Natural selection may be a dirty word for certain evolution deniers, but artificial selection - that is, the domestication and designing of animals (and crops) by people - has at least a 15,000-year history.
Take animals. Wolves were domesticated and turned into dogs 15,000 years ago in Asia. Between about 12,000 and 10,000 years ago, sheep, cows, goats, pigs and cats were domesticated, and the chicken came about 8,000 years ago. Somewhere between 6,000 and 4,500 years ago came the llama and alpaca, the horse, the dromedary and Bactrian camel, and the water buffalo and the yak. About 3,000 years ago in North America, Indians domesticated the turkey.
But people have failed to domesticate any other animal, of all the many thousands of species in the wild, ever since. Their genes won't let it happen. But, starting about 50 years ago, some Russians began domesticating the fox. I know better than to suggest a fox could ever replace a dog as man's best friend. But it just might join them. Early in the program, researchers in Siberia were surprised to find some foxes so doglike that they would leap into a person's arms and lick their faces.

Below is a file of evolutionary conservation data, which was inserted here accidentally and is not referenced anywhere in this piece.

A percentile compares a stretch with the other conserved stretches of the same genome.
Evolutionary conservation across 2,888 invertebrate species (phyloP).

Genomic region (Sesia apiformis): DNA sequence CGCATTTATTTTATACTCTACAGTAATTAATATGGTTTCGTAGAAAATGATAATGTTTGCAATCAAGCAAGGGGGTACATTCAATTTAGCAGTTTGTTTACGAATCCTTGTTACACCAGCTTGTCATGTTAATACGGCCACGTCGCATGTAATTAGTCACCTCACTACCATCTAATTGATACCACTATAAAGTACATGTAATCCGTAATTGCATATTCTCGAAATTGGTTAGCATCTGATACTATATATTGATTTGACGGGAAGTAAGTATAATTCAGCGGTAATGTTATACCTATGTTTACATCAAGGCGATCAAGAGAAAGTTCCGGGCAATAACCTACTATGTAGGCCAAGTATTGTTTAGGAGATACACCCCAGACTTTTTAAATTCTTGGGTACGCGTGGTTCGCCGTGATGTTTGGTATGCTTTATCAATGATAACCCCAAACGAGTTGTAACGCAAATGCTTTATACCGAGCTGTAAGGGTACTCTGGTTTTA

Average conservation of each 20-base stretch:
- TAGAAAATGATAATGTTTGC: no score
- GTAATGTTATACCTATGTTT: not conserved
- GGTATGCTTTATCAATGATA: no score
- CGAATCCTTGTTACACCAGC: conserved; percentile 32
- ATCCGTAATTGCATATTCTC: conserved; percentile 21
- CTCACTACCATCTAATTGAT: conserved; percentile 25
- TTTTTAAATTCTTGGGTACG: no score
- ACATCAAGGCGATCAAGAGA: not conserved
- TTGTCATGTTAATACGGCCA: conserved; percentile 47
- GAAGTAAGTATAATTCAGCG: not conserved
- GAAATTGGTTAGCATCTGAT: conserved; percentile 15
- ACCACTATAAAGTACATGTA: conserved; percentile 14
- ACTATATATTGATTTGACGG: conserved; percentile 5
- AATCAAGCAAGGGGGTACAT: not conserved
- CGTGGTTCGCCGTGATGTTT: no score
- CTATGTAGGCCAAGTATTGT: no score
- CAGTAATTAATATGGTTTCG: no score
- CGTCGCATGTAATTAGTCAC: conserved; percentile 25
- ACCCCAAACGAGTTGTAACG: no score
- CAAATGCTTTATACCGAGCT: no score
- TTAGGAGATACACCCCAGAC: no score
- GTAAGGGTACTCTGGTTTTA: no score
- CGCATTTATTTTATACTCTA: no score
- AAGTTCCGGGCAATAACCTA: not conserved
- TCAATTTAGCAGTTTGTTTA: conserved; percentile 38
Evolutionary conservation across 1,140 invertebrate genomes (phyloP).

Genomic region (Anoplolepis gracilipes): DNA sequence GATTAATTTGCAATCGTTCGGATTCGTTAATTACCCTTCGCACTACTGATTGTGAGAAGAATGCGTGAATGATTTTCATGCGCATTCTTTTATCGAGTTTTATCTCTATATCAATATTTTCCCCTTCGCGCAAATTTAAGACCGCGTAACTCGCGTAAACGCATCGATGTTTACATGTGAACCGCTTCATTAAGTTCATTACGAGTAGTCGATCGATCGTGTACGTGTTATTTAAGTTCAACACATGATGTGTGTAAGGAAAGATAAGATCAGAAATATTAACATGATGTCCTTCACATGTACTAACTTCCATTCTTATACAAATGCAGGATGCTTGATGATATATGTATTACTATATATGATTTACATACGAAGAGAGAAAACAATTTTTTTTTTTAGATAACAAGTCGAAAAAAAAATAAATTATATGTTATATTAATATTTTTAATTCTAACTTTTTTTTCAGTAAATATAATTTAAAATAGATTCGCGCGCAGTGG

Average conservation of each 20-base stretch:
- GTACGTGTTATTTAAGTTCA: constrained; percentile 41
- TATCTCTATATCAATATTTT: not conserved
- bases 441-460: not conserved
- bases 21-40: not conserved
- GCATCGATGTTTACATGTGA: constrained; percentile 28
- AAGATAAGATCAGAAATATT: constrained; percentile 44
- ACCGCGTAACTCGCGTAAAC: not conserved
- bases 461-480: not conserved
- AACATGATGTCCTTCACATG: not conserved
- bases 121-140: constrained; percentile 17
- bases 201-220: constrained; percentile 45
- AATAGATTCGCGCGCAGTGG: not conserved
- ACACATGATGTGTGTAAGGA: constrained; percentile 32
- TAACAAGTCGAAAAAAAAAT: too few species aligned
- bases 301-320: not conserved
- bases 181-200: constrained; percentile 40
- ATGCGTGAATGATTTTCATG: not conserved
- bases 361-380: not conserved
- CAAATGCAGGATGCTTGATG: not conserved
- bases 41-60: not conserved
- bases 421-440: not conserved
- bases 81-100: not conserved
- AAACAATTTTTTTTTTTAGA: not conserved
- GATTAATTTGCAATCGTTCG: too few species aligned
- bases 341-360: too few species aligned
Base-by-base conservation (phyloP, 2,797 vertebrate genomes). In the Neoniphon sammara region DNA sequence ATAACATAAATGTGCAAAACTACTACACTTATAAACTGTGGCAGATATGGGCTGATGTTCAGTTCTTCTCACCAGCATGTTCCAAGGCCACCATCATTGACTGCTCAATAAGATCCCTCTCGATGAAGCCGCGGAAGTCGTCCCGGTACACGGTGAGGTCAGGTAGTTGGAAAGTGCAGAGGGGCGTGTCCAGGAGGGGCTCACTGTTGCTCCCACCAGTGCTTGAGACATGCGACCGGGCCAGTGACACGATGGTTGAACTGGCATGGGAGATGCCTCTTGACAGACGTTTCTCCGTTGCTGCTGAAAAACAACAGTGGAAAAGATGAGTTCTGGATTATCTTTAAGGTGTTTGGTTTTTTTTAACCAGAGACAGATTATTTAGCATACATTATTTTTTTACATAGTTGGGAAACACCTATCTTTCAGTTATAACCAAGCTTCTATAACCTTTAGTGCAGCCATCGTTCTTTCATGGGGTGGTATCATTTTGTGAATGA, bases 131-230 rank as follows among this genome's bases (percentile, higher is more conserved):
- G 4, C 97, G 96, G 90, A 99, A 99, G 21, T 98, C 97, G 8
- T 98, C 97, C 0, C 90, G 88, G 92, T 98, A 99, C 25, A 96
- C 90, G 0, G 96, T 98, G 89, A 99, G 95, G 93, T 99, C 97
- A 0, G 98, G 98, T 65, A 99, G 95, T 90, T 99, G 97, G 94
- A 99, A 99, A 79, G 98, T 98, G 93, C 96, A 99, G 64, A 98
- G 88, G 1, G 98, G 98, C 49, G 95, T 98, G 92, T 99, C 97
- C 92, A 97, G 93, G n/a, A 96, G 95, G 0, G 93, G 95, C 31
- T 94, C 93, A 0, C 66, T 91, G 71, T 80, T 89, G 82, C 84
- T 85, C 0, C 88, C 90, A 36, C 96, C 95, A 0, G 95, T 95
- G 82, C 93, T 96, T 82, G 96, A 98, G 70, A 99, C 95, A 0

The research isn't aimed at making pets, but at tracing the animals' genes. And it's tough work. Even today, much effort remains to tease apart behavior traits - fear, boldness, passivity and curiosity - into individual genes or sets of genes that actually make domestication possible. (Incidentally, the research involves not only selecting and breeding the "nicest" foxes, but also the meanest. These foxes, kept in a separate compound, would just as soon tear your head off.)
Among the mysteries remaining is how the nice foxes, which no longer would last long in the wild, also got smart. They can engage with people using social cues like pointing and eye movement. But most of all, like dogs, they really LIKE people. It's enough to get some reserchers wondering: How did the earliest pre-human hominids get domesticated?